Before the jackhammers, the bulldozers, the hoe rams and the cranes brought the borough’s largest real-estate venture to his Brooklyn neighborhood, Jacob Septimus wanted out. And so, last August, he put on the market for $1.5 million the 2,000-square-foot three-bedroom that he and his wife had bought just five years earlier.
They dropped the price once and then finally, this week, closed on it—for “a little over” $1.3 million—and moved out of earshot of Atlantic Yards.
“I waited as long as possible,” said the scruffy, leather-jacketed Mr. Septimus, 34, a filmmaker. (He recently finished a documentary, BIKE, about hard-core bicyclists.) “I didn’t want to leave. I was very happy there, but at the same time, I’m a realist. I have a lot of sympathy for the people trying to fight it, but I saw it was a great game, and there wasn’t anything to do except vote with your feet.”
Mr. Septimus lived in Newswalk, a 10-story former Daily News printing plant that’s been converted into condominiums over the past eight years. It will essentially be surrounded on three sides by the 190- to 511-foot-tall towers of Atlantic Yards, the eight-million-square-foot project planned for Atlantic and Flatbush avenues. While the other warehouses and apartment buildings—including two that had also been converted into condos—will be demolished, developer Bruce Ratner spared Newswalk and some adjacent rowhouses, in a prudent move that lowers his cost of having to buy out the residents.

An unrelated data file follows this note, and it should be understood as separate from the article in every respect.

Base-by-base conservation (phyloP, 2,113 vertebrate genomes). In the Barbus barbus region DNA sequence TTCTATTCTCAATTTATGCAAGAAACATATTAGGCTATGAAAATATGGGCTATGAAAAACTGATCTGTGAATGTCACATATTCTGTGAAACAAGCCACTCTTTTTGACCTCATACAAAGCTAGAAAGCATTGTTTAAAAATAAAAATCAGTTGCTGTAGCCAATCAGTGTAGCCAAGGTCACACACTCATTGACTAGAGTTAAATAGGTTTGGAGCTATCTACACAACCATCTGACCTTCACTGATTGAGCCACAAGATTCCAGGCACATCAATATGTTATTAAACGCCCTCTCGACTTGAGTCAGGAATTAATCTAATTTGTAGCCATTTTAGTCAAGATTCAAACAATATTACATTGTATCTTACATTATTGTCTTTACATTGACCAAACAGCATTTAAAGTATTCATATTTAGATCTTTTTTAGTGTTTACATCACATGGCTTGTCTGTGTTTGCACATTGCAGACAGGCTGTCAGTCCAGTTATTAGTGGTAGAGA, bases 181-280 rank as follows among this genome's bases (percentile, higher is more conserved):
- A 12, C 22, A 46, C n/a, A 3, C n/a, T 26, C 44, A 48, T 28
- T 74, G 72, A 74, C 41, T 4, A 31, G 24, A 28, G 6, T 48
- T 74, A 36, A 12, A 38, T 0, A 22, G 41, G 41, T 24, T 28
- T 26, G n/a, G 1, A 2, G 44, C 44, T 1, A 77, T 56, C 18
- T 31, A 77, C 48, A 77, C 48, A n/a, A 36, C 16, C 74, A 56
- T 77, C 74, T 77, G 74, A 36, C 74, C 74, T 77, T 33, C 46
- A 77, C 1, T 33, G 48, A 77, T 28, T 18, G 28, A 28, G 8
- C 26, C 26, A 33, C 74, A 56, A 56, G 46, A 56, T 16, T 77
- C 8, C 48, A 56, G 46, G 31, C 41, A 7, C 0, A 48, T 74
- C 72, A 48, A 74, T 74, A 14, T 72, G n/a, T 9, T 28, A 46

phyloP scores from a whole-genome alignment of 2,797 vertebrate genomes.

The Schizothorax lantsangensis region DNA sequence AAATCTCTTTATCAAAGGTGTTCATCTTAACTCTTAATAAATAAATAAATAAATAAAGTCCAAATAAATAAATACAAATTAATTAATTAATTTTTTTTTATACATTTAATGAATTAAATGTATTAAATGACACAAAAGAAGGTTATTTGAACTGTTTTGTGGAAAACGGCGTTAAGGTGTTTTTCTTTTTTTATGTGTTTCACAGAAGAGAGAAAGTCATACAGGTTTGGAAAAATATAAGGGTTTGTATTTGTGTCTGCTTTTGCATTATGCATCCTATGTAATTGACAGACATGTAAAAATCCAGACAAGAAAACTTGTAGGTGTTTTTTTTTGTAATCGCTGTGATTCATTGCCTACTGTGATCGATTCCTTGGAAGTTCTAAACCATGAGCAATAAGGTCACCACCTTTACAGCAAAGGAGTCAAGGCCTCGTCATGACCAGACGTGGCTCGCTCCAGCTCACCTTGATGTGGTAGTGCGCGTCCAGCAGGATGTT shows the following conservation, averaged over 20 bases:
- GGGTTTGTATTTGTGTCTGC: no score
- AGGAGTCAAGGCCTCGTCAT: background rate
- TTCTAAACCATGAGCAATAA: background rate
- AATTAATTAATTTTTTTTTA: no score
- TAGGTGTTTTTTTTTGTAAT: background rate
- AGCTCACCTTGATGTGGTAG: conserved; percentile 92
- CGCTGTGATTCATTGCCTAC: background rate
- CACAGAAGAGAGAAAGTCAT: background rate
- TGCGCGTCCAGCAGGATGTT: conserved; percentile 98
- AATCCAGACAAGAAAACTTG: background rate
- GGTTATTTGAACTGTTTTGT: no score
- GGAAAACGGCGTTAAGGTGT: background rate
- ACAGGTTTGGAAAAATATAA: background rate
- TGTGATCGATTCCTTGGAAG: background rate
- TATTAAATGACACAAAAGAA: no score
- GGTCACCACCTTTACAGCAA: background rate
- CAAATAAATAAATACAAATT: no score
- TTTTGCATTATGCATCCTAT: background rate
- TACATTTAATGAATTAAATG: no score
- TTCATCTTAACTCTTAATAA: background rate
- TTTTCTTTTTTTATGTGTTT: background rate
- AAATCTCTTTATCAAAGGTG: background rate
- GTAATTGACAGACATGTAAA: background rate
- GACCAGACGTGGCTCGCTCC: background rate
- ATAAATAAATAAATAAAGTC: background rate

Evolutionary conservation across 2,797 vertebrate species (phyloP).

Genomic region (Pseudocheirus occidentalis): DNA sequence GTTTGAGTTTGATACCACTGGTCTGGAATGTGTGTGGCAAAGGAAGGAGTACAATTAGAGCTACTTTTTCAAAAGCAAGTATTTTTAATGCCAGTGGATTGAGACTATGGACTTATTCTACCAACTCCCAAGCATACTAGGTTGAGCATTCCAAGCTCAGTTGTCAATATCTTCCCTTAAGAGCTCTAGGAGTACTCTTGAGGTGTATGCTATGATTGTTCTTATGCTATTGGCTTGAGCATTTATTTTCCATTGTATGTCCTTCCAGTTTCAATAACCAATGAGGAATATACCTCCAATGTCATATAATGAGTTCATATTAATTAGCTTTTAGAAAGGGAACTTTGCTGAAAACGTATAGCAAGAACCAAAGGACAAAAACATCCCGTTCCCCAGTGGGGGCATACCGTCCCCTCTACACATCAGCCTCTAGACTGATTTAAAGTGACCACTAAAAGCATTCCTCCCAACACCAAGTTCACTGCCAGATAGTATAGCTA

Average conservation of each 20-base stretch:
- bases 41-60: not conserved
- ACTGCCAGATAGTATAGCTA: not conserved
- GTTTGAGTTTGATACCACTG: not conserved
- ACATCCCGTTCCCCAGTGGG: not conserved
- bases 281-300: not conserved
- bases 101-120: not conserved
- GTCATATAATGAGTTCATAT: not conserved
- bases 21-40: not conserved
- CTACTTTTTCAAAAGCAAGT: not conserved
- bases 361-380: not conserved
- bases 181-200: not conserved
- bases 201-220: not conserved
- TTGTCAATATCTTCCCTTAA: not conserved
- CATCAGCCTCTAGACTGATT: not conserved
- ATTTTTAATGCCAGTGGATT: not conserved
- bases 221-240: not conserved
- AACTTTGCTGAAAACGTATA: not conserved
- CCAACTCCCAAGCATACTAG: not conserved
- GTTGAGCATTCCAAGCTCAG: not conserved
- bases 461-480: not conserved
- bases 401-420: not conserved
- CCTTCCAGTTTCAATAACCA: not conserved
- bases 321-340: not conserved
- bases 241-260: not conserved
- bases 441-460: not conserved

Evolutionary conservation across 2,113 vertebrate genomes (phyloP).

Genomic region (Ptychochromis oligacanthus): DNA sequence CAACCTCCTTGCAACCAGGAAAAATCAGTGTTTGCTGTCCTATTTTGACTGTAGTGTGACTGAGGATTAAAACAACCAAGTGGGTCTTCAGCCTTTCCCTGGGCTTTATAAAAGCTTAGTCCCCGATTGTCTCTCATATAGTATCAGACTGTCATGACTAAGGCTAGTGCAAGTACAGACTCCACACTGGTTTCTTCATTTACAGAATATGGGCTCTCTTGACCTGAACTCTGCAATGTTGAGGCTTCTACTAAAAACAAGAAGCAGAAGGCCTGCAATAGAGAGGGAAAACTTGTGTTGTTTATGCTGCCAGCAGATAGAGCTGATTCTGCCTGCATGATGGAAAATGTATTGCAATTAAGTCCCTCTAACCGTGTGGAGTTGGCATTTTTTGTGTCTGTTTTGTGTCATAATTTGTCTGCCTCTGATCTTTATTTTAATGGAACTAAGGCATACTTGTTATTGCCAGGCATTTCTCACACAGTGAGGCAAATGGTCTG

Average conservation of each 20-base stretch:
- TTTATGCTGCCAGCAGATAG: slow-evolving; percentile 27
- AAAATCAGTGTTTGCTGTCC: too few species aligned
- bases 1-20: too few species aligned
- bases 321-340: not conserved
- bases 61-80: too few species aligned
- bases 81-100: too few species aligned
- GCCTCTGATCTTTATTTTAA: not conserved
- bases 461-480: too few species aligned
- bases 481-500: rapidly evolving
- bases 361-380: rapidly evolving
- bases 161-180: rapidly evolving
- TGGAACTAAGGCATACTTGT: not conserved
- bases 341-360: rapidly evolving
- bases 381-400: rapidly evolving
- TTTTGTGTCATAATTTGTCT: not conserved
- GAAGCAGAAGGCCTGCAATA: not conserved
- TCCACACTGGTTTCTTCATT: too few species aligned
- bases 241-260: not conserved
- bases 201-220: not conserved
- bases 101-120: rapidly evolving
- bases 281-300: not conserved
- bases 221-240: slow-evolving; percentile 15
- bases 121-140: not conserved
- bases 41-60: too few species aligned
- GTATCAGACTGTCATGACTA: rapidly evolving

“Ratner is literally going to build right outside what was my window,” Mr. Septimus said. “He is basically going to block the light of all of our sunsets. We didn’t want to live with that. We didn’t want to live with that construction.”
A Newswalk board member counts nine residents of the building who have moved in the past year because of Atlantic Yards, including Mr. Septimus. They and other property owners nearby haven’t exactly lost money; the robust, if sputtering, real-estate sales market has made sure of that. (Mr. Septimus more than doubled the $500,000 he paid.) Some people even believe that the project will be good for the neighborhood in the long run.
But sellers and brokers are warning that the prospect of 10-plus years of construction will complicate future sales, if it isn’t doing so already.
Jan Lattey, a neighbor, put a brownstone that she bought 24 years ago around the corner from Newswalk on the market in January 2006. It just sold in December; she blames the fact that it took so long—and that it didn’t fetch the $1.5 million asking price—on the imminent project.
“A lot of people were very, very hesitant because of what is going to happen across the street,” said Ms. Lattey, who is retiring and moving to a condo in nearby Park Slope. “They didn’t want to live with construction for 14 years.”
With December’s approval by the state Public Authorities Control Board neatly in hand, Mr. Ratner’s company, Forest City Ratner, can begin demolishing the buildings that it owns as soon as it receives permits. To go further and seize another 22 properties through eminent domain to complete the planned footprint, Mr. Ratner must contend with a federal lawsuit filed by landowners and tenants.
Once—or if—he prevails, Forest City would start with the environmental remediation of the eastern part of the 22-acre site, closest to Flatbush Avenue, where the Nets basketball arena will go, and prepare to move the Long Island Rail Road train yard further east.